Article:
The smoke can be the start of a long list of health problems, including illnesses like bronchitis, asthma or even pneumonia.
“It’s a small change, but it has a huge impact,” Korb said.
Since it can take three to four days to get help or medicine from towns or cities like Katmandu, some people never quite recover and others have even died.
Karma explained this is why it’s important to educate the people. It’s a fine line to navigate between honoring the traditions of the past while improving conditions for the future, but there is room for both.
“There are many things they can preserve, they should preserve,” he said. “The smoke system they must change. That is the number one.”
In Nepal, Karma explained, information is like a commodity. Not only is it not shared among neighbors, it’s not even passed down between family members.
When it comes to women, for example, they do not talk about health concerns with anyone. Not even each other.
Mothers do not share with daughters. Sisters do not share with sisters. The women keep everything – including questions or experiences about sexuality, pregnancy or menstruation – to themselves.
So, it was one of the group’s goals on their recent trip to host women’s group discussions. In six villages along the journey, they were able to share some advice and techniques specific to women’s health.
But, what might have been even more important was that they showed them how to talk to each other.
“The more they can communicate with each other, the more they can learn,” Deb Swanson, owner of Dancing Willow Herbs, who was also on the trek, said.
As a clinical herbalist, Swanson was a wealth of knowledge for the people she met in Nepal. She brought herbs, teas and recipes to share. She also tried to share some of her experiences, so they could learn about how to help themselves.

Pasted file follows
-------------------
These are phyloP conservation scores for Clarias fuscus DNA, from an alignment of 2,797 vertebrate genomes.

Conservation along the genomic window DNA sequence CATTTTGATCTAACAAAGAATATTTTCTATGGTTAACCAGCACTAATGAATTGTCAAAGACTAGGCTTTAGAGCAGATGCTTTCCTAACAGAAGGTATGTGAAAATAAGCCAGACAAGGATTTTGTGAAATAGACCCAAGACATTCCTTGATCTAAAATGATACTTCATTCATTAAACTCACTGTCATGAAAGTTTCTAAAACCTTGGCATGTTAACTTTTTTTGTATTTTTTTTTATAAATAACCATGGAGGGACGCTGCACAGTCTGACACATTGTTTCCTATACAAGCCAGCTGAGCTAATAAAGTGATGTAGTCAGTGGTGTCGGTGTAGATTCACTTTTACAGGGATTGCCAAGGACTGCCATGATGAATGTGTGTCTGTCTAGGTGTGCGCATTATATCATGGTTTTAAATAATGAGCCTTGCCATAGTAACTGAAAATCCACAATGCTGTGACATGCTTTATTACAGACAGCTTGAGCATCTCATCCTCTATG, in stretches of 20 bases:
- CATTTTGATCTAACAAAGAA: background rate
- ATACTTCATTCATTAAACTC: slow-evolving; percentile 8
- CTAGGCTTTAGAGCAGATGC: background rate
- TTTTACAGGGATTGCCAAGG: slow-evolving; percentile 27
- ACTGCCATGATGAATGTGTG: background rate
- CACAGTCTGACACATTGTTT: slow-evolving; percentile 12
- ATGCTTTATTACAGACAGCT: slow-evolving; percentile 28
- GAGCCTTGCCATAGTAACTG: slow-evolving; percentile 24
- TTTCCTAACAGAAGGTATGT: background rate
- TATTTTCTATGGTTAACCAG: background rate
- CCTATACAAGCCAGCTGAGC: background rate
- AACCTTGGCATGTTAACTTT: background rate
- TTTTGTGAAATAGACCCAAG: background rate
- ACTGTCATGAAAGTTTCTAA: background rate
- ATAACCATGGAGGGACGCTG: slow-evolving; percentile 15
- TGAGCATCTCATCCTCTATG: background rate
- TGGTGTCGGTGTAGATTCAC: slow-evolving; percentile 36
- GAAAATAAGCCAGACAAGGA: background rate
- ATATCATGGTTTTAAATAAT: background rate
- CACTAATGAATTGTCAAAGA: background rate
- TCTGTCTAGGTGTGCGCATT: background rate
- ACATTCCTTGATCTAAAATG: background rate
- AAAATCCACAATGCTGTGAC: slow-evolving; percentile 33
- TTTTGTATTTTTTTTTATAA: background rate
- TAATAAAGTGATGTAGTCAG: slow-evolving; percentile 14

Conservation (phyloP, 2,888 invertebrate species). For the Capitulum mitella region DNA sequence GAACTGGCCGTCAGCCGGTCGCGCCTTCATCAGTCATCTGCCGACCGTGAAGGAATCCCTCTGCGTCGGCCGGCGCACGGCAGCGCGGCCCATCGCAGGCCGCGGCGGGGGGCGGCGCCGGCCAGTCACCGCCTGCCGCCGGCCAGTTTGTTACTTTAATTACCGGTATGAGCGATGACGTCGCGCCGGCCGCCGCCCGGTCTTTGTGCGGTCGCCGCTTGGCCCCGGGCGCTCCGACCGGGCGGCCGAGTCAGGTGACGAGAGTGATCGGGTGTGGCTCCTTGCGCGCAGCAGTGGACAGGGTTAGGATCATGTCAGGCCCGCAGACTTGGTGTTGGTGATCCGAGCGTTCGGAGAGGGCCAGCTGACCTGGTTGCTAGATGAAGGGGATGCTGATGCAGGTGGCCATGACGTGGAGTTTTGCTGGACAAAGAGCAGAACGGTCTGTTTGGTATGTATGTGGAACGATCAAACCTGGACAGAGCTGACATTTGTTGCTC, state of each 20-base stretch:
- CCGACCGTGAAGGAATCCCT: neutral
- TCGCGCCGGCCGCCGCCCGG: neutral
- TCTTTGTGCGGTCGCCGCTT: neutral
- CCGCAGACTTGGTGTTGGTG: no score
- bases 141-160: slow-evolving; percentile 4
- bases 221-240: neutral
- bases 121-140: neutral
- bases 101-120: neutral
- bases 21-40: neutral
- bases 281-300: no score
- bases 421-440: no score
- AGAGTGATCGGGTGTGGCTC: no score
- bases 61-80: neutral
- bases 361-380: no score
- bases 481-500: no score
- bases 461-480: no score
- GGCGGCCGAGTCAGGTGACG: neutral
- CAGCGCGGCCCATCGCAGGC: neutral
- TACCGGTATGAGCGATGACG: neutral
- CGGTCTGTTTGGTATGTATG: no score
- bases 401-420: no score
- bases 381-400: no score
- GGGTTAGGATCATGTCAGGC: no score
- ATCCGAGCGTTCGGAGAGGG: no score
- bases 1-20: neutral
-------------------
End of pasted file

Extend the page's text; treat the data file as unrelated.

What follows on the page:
The region is rich with local plant life and herbs, Swanson explained, but there is no local healer, no apothecary and no sharing of information.
People do not keep journals or records to build upon previous knowledge. They learn by seeing what has always been done and continuing to do so.
It’s one of the obstacles Karma and Jyamu face – trying to get people within the community to share what they’ve learned.
“They don’t know how they can improve,” he added. “It’s always kept the same.”
What Karma and Jyamu are trying to do is show the people of Nepal that there is another way – and, it turns out, their message has started to spread.
Karma received a letter from a village to the north of Chyamtang, just south of the Tibetan border, called Ridak. It’s far more primitive than any other village they’ve visited.
Most of the people in Ridak are not able to read or write, so it was a challenge to communicate why they needed the foundation’s help. They did not know how to ask for a school, a library, hot lunch program or eyeglasses.
They simply wrote, “We want like Chyamtang.”
That’s exactly what Karma and Jyamu hope to give them when they return next year.